Netflix: 2 Billion Hours of Content Streamed in Q44 Jan, 2012 By: Erik Gruenwedel
Tally doubles the amount CEO Reed Hastings initially said subscribers would stream through Dec. 31
Netflix Jan. 4 said its members globally streamed more than 2 billion hours of television shows and movies in the fourth quarter of 2011 — underscoring its push to become the de facto subscription video-on-demand service.
Los Altos, Calif.-based Netflix said more than 20 million of its subscribers stream predominantly TV programming (60%) throughout 45 countries. The subscriber figure is about 2 million streaming-only subs fewer than what some analysts expected Netflix to have by the end of last year.
Indeed, Netflix subs are streaming more than 60 minutes of content per day — more than four times the amount streamed in November, according to Michael Pachter, analyst with Wedbush Securities in Los Angeles.
Pachter said that the daily streaming figure should make content owners reconsider what they charge Netflix for license rights. He said the usage equates to about 12.5 cents per hour Netflix is paying for the content — considerably less than the the 50 cents per hour he says Amazon and Apple pay for content.
“I can’t really make sense out of why Netflix would brag about 2 billion hours,” Pachter said. “I don’t think that they will be able to maintain this level of profitability. I think content owners believe that their content is worth a lot more than that, so Netflix may see prices rise pretty fast.”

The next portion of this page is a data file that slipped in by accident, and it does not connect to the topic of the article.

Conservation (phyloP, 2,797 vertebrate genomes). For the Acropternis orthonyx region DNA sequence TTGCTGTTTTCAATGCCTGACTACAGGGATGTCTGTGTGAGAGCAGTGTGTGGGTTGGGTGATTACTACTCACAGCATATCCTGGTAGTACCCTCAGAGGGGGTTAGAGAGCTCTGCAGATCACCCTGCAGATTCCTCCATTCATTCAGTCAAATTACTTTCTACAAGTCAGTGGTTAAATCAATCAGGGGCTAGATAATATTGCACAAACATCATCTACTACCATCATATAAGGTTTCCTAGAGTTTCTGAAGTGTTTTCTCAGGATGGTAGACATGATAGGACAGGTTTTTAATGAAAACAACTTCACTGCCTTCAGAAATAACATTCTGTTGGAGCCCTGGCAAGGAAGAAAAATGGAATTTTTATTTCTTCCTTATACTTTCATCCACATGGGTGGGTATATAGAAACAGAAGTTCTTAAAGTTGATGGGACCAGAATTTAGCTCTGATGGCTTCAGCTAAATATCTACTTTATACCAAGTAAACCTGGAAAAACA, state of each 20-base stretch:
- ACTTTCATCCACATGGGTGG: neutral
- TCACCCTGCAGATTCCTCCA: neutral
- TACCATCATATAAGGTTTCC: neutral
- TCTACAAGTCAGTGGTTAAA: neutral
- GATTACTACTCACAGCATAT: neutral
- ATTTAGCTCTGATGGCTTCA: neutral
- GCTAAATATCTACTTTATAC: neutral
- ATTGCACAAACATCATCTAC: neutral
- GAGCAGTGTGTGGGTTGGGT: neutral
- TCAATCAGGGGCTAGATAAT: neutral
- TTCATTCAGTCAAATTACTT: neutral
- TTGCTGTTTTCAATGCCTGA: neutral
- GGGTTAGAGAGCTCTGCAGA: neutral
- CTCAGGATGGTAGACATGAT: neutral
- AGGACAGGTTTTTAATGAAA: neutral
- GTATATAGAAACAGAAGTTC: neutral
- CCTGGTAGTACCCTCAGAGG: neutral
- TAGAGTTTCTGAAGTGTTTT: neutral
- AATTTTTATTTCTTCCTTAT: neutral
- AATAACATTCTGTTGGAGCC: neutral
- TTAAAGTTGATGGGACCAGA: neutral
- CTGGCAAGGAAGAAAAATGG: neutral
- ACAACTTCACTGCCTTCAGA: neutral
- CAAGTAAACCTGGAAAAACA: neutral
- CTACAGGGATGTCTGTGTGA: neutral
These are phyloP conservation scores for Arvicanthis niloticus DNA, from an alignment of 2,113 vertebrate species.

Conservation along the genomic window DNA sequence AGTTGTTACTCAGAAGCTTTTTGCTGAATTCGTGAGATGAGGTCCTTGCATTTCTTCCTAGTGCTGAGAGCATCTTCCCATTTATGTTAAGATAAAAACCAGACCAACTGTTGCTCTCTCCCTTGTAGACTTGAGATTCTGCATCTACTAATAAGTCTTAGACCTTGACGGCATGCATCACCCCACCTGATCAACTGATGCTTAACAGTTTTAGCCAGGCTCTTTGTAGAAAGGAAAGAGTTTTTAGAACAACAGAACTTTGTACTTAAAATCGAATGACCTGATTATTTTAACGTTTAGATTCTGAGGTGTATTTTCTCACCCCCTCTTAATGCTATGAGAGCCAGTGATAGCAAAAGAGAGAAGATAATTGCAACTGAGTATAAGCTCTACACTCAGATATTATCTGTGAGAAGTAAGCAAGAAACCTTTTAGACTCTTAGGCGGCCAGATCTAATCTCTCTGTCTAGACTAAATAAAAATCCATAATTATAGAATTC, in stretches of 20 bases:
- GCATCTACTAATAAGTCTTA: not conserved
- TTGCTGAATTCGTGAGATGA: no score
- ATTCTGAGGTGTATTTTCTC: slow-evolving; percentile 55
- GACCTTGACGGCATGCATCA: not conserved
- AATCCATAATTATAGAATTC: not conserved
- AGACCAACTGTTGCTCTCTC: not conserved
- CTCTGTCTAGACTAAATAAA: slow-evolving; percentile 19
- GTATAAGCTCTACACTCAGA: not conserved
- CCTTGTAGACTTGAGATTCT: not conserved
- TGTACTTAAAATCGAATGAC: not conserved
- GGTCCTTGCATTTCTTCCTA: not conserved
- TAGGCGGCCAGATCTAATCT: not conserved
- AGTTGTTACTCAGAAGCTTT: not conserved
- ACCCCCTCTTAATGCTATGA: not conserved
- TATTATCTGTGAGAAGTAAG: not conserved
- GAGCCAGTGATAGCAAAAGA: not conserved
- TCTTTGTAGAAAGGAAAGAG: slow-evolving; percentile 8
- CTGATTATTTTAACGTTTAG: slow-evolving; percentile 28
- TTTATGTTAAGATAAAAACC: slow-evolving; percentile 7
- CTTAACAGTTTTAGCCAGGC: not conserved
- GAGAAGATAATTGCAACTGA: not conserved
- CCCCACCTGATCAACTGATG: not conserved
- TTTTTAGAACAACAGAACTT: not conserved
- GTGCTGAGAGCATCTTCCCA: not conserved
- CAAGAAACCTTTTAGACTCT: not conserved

The streaming data follows a day after Netflix said it would bow its first original scripted series, “Lilyhammer,” to members beginning Feb. 6. Netflix, in 2011, signed multiyear content license agreements with CBS, 20th Century Fox, Lionsgate, Miramax, Open Road Films, NBC Universal, Dreamworks Animation, MGM and the Disney-ABC Television Group, among others.
“In the coming months, Netflix members can enjoy complete seasons of TV series from all the major networks and most branded cable channels, as well as films like Drive, Hugo, Captain America and Margin Call,” Netflix chief content officer Ted Sarandos said in a statement. “The more great TV shows and movies Netflix adds, the more people watch.”